LONDON (Reuters) - Anthony Joshua's world heavyweight title defence against Bulgarian Kubrat Pulev at Tottenham Hotspur's stadium on June 20 could be postponed to July due to the coronavirus outbreak, promoter Eddie Hearn said on Tuesday.
The bout would have been after the Premier League season finished but, with soccer on hold and European championship soccer finals postponed to 2021, any rescheduled fixtures could now run into the summer.
That could mean the 62,000 seater stadium is no longer available on that date.
"For the Anthony Joshua fight, (there are) already potential plans to move that fight back to July. We do have a potential date for that," Hearn told Sky Sports television.
"A requirement for Anthony in his next fight, a necessity for him, was to box in the UK. June 20 is a long time away, it's still in our plans. We have been speaking to Tottenham and making sure that we're all on the same page."
Hearn has other big heavyweight clashes coming up, with Dillian Whyte set to fight Russian Alexander Povetkin in Manchester on May 2 and Dereck Chisora facing Ukrainian Oleksandr Usyk on May 23 at London's O2.
Whyte is the mandatory challenger for the WBC heavyweight belt, now held by Britain's Tyson Fury. Usyk is the mandatory challenger for WBA, IBO and IBF champion Joshua's WBO crown.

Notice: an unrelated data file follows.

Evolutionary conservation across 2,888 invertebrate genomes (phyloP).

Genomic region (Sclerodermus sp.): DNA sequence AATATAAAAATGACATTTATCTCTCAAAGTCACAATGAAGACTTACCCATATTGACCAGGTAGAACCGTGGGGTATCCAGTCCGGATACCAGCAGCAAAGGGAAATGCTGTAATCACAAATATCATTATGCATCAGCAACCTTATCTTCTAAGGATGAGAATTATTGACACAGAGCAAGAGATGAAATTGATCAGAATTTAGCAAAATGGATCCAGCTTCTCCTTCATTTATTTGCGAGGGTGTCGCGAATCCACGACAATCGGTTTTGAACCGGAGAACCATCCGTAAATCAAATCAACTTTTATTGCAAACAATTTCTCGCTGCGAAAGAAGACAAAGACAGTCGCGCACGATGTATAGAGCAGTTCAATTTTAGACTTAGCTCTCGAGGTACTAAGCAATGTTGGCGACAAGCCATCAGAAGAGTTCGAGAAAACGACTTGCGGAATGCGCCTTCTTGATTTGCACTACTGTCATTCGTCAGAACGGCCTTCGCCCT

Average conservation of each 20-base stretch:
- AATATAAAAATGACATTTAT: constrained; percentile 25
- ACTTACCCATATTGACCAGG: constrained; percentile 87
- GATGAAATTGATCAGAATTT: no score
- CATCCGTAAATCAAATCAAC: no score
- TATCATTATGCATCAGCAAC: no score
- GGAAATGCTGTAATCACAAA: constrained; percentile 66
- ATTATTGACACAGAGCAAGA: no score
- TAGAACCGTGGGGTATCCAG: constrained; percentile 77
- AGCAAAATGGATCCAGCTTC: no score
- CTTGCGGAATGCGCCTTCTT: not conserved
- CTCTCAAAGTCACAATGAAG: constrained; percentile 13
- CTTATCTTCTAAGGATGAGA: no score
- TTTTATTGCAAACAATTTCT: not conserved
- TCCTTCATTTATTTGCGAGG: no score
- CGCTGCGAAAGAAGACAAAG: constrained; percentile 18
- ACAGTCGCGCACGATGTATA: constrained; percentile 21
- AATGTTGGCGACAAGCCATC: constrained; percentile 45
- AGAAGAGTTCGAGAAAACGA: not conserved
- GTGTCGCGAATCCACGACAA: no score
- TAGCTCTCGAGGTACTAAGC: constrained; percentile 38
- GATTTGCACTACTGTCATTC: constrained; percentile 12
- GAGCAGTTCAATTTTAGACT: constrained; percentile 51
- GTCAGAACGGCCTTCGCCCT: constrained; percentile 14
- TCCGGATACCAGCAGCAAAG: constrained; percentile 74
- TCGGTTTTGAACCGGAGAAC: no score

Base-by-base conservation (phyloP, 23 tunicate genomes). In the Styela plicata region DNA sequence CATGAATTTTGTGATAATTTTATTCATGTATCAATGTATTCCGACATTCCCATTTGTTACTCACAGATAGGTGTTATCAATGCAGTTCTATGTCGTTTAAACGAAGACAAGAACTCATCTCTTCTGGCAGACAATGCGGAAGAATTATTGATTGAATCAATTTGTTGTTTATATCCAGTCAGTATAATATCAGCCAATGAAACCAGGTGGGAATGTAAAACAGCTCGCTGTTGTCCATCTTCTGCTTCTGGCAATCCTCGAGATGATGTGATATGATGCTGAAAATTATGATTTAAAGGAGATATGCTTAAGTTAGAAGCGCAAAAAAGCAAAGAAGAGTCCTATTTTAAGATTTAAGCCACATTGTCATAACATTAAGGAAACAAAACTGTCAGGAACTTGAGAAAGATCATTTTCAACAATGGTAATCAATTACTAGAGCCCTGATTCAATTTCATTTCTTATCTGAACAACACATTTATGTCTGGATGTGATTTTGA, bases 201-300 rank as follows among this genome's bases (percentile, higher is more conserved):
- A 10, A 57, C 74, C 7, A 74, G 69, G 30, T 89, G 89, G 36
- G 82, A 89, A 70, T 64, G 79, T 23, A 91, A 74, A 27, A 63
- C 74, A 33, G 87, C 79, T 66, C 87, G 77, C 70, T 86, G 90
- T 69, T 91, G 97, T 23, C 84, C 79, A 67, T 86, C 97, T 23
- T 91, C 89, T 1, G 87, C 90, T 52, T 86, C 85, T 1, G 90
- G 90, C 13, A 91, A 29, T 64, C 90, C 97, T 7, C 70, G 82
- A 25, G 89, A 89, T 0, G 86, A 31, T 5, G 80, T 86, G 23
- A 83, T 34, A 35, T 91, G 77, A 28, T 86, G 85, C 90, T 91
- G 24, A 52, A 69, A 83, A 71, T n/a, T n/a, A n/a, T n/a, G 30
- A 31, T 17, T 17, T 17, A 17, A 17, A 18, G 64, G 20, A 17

"All of those events are subject to change right now. We hope they won’t need to be moved but we also understand this is constantly evolving," said Hearn.
The promoter rejected a suggestion that fights could go behind closed doors.
The British Boxing Board of Control (BBBC) said all public tournaments under its jurisdiction were cancelled until the beginning of April, when the situation would be reviewed.
"What the BBBC has said, which makes any event a complete no-no, is that we’re not sure that the right doctors and medics can be provided at these events," said Hearn.
"And more so that if there is an injury at these events we don’t know they could receive the correct and right medical attention. As soon as that comes into play, it’s not even up for consideration."
(Reporting by Alan Baldwin, editing by Pritha Sarkar)